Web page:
Because of his pride, he does these things more with his own benefit in mind than his brother's.
This story is a clear condemnation of blinding and debilitating pride, since the narrator's pride brings about the eventual death of Doodle.
It can often be tempting to push ourselves and the people we love past their limits in the hopes of achieving a goal, just like what happened with Doodle and the narrator.
Sometimes this produces great results; after all, Doodle did learn to walk after working extremely hard.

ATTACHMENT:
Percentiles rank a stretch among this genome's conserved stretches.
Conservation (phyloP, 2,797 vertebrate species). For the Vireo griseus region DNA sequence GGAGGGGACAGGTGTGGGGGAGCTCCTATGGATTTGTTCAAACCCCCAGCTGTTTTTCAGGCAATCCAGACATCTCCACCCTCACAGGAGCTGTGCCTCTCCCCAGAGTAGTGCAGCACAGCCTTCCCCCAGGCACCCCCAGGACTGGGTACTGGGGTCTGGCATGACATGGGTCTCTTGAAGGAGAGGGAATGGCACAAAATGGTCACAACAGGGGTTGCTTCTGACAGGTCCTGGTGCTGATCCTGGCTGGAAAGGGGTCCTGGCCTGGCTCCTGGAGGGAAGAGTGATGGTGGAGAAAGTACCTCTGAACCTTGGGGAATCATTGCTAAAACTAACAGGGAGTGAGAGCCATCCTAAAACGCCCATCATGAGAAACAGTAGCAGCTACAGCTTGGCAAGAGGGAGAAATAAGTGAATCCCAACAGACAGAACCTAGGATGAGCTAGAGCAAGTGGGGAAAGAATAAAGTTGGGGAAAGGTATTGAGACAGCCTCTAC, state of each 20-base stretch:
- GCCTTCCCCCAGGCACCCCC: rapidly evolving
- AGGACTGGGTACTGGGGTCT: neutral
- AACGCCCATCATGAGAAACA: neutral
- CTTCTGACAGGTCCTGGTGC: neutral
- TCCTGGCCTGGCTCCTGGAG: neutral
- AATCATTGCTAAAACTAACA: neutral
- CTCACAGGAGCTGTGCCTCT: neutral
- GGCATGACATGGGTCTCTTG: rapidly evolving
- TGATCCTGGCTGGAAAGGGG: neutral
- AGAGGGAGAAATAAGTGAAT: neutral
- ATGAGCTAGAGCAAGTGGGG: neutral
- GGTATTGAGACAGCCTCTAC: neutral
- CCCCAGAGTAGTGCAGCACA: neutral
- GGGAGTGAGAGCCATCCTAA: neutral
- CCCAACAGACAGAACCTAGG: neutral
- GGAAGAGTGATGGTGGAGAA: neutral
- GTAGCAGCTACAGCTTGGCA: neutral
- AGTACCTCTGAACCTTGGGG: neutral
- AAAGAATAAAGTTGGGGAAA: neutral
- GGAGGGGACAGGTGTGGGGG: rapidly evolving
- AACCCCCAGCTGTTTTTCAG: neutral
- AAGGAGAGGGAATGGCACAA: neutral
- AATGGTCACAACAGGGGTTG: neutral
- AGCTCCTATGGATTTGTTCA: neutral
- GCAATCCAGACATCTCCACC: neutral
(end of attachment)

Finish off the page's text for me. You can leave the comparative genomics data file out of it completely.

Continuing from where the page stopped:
This story illustrates the importance of family bonds, particularly those between brothers.
Doodle clearly looks up to the narrator, but many times over the course of the story the narrator fails to be the caring and compassionate brother he should be; instead, he is more concerned with the implications of having a disabled sibling.
But it is important to be able to recognize when too much is just too much.
The narrator was not able to see this, and he continued to push Doodle to his breaking point.
Throughout this story, the narrator allows his pride to cloud his compassion and blind him to Doodle's limitations.
He is too proud to accept having a disabled brother, and this is why he takes every measure he can to teach Doodle to do able-bodied things.